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Comments of Andrew Feinstein On Safe Return to In-Person Instruction and Continuity of Services Plan

July 1, 2021

The Safe Return to In-Person Instruction and Continuity of Services Plan document accurately reflects the requirements of the Connecticut’s American Rescue Plan Act Guidance, issued by the State Department of Education on June 3, 2021, Unfortunately, the Safe Return document provides little beyond a recitation of the state requirements (which are, in turn, little more than a restatement of the federal requirements). We need to come up with a bold plan, based on extensive stakeholder input, for reimaging education, fertilized by what we have learned from the experiences of the last year.

Our first focus should be on students with disabilities. The Individuals with Disabilities Education Act (IDEA), 20 U.S.C. §1400 et. seq. and Connecticut’s special education law, C.G.S. §10-76 et. seq., continued in full force and effect during COVID. There was no waiver, no reduction in requirements, no lapse in coverage. There was a provision for Learning Model IEP Implementation Plans if the precise requirements of a student’s IEP could not be met. But the Learning Model Implementation Plan had to be developed in consultation with parents and had to provide for a free appropriate public education (FAPE).

Not withstanding this requirement, many students with disabilities failed to receive a FAPE during COVID closures and hybrid learning. Some needed hands-on instruction or therapy that could be provided. Some students could not attend to computer-based learning. Some had behavioral dysregulation which could not be worked on at-home or in limited, socially distanced cohorts. The failure to provide these students with a FAPE was not the fault of the school system. Fault, however, does not play a part. Students who were denied a FAPE are entitled to services “calculated to provide the educational benefits that likely would have accrued from special education services the school district should have supplied in the first place.” Reid v. D.C., 401 F.3d 516, 524 (D.C. Cir. 2005).

There is a legal doctrine know as compensatory education under which such services can be awarded as a result of a due process filing, a state complaint, or a voluntary agreement. Yet, compensatory education only benefits those students and families with the knowledge and resources to fight for such a remedy. Instead, there is a developing concept of compensatory services, first posited by the United States Department of Education on March 12, 2020. The idea is that a substantial portion of the ARP ESSER funds be set aside to establish a program to remediate loss from failure to provide a FAPE for students with disabilities. Consistent with the IDEA, services would need to be individualized based on the needs of each student. But rather than waiting for a few parents to demand compensatory education, the local school district would systematically review the past and present levels of performance of all students with IEPs and, in consultation with parents, design services and interventions to remediate the loss. The services provided would, in some cases, be creative to make up for loss of social skill experience. In other cases, the services would be additional tutoring or related services. The result would be meeting the needs of students with disabilities, consistent with the law, and without the acrimony and cost of compensatory education litigation.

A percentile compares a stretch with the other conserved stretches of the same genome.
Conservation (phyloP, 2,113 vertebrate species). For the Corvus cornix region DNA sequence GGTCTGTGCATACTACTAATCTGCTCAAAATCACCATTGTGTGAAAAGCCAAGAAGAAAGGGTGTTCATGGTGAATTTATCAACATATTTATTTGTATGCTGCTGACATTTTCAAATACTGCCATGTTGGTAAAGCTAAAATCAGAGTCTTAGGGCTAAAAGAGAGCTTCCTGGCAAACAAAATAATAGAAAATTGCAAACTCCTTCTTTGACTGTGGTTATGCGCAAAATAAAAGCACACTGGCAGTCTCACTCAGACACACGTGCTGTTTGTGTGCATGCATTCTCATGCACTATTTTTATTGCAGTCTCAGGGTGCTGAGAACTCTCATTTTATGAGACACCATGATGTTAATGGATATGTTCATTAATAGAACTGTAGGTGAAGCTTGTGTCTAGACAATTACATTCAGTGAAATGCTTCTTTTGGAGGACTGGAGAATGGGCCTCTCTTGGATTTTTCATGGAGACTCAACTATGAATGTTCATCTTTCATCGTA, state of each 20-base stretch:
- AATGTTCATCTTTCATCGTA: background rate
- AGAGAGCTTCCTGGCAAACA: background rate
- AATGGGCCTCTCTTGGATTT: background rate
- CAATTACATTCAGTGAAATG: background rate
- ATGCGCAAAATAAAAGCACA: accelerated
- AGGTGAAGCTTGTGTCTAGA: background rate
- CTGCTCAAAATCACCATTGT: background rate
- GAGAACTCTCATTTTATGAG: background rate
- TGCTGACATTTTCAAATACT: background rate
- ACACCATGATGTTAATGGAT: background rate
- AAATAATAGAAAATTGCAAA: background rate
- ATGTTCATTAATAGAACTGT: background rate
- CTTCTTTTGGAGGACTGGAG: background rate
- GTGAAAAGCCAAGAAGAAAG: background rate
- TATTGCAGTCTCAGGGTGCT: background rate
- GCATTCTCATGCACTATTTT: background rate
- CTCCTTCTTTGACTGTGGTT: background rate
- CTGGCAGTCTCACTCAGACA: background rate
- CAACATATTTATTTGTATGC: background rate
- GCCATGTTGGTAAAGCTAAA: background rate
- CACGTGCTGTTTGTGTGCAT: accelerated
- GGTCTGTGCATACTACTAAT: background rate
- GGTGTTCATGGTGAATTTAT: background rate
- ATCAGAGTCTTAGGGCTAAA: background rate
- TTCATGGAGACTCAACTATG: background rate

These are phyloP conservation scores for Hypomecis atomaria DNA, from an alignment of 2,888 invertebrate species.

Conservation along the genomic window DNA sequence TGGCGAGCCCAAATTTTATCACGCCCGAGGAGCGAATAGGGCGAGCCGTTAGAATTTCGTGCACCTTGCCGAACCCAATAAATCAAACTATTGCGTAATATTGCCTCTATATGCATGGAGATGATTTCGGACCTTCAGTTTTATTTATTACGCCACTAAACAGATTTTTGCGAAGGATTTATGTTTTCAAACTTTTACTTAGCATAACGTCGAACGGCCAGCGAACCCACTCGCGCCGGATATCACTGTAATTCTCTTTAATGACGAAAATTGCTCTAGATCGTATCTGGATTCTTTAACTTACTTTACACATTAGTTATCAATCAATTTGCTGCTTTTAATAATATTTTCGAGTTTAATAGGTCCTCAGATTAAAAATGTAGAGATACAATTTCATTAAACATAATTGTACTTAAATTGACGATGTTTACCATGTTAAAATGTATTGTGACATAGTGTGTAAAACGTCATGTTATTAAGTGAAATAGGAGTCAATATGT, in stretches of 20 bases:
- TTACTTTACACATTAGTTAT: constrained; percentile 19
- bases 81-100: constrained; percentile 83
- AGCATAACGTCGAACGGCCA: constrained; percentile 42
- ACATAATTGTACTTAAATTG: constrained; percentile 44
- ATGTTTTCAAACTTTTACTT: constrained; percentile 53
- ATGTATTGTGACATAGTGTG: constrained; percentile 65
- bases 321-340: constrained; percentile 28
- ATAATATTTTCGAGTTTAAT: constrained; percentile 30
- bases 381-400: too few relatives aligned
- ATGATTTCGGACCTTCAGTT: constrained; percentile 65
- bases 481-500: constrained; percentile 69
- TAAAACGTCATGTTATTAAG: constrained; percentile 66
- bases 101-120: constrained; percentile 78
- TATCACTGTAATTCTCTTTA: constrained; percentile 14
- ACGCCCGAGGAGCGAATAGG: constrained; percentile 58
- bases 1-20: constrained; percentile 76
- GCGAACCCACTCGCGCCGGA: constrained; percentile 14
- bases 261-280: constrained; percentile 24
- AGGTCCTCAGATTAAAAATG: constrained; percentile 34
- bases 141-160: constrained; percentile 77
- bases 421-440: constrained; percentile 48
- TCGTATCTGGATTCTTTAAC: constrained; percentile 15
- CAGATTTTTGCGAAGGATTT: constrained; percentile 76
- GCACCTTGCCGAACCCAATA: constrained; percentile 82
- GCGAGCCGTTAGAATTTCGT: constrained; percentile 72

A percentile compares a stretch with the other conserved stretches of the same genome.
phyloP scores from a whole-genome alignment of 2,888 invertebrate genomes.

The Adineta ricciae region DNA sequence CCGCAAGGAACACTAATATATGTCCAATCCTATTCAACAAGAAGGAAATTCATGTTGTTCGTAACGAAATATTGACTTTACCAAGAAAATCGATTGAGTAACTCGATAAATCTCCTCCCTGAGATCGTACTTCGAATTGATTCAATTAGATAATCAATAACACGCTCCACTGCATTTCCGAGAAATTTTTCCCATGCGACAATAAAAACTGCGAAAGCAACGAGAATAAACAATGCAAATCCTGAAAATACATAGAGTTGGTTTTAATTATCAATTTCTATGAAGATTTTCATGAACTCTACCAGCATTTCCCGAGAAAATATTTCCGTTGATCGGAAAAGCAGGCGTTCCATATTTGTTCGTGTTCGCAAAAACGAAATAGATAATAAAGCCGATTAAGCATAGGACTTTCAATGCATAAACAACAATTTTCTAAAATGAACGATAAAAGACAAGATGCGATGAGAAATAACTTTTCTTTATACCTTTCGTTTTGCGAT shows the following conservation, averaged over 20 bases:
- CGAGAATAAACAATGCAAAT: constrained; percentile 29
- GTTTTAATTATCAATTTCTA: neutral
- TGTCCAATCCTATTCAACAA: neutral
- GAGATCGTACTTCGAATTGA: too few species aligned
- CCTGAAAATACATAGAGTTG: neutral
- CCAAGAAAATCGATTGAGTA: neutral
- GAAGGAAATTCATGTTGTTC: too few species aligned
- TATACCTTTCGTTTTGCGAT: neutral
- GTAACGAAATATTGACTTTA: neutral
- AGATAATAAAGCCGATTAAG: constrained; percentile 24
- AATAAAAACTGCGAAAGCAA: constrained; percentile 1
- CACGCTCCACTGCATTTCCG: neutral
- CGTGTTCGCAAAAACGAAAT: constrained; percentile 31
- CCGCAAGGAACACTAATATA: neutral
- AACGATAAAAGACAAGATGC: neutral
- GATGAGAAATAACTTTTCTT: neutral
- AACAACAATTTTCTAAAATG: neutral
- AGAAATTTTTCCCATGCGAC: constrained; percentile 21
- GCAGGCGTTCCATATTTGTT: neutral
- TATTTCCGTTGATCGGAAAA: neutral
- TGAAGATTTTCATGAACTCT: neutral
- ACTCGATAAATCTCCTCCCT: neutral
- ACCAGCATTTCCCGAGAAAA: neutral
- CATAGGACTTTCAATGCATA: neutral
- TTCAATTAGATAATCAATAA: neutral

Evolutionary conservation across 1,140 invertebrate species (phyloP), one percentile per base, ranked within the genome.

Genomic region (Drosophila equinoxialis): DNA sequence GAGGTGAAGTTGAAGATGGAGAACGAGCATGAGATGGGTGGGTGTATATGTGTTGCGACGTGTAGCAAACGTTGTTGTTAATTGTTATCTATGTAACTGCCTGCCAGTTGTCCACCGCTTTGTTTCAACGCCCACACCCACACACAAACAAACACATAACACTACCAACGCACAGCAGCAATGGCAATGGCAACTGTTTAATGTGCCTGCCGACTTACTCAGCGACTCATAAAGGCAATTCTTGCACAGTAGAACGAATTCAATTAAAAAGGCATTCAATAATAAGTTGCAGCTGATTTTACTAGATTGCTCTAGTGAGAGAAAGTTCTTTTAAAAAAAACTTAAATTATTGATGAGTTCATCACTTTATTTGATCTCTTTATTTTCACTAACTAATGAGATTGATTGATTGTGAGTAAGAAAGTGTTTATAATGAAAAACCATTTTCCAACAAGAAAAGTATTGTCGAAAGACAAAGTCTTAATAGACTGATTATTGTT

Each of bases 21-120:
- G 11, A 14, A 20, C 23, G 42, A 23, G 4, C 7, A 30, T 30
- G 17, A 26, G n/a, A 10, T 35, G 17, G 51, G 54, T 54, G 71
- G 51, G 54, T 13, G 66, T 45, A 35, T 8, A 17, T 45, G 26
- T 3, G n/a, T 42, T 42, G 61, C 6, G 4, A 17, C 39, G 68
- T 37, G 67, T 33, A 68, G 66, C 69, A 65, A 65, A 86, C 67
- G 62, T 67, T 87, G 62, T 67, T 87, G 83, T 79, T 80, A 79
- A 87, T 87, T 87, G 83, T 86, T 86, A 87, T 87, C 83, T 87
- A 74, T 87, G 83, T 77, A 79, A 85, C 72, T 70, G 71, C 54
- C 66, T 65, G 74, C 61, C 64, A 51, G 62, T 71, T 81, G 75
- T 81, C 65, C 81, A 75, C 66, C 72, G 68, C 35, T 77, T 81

We also have a remedial obligation for regular education students. The federal law is clear that our focus needs to be as much or more on social emotional learning as it is on academics. We do not have a very precise national picture of learning loss, see, but local school districts do have a very granular picture of where each student stands academically. The state guidance, contained in, makes plain that the focus should not be on deficits, but on moving forward academically, while backfilling for missed fundamentals. More critically, however, many students returning to full-time, in-person education in September will come back dysregulated. We need to devote resources to making school both a welcome structure and a warm sanctuary for these children. We do this by supporting activities that students want to do, especially group activities, role-playing, team building and non-academic activities.

Beyond the remediation obligation, the COVID-19 closures and hybrid learning have afforded us a remarkable and frankly unprecedented opportunity to recreate our education system. We know the current system is not working well for many students. The Common Core curriculum is well designed for those students going on to liberal arts higher education and to careers of the mind. It is not effective for many students, particularly males, who find abstract learning to be difficult and unpleasant. Even for students who excel at abstract learning, the pressures of persistent testing can be dispiriting. The use of testing for teacher evaluation is a serious morale destroyer for teachers. Let’s use this money to ameliorate these issues.

Here are six ideas we can fund with ARP ESSER funds to make education cutting edge and productive

  1. Apprenticeship. Many students who are not interested in abstract learning love to work with their hands. At the same time, the trades – carpentry, electricians, plumbers, HVAC techs, etc. – are increasingly filled by men in their 50’s and 60’s. We can start an apprenticeship program in the Middle and High School whereby students attend school part of the time and work as apprentices the rest of the day and earn credit for doing so. Let’s use some of the ARP ESSER money to hire a coordinator to get such a program up and running and to provide the necessary transportation to make it work.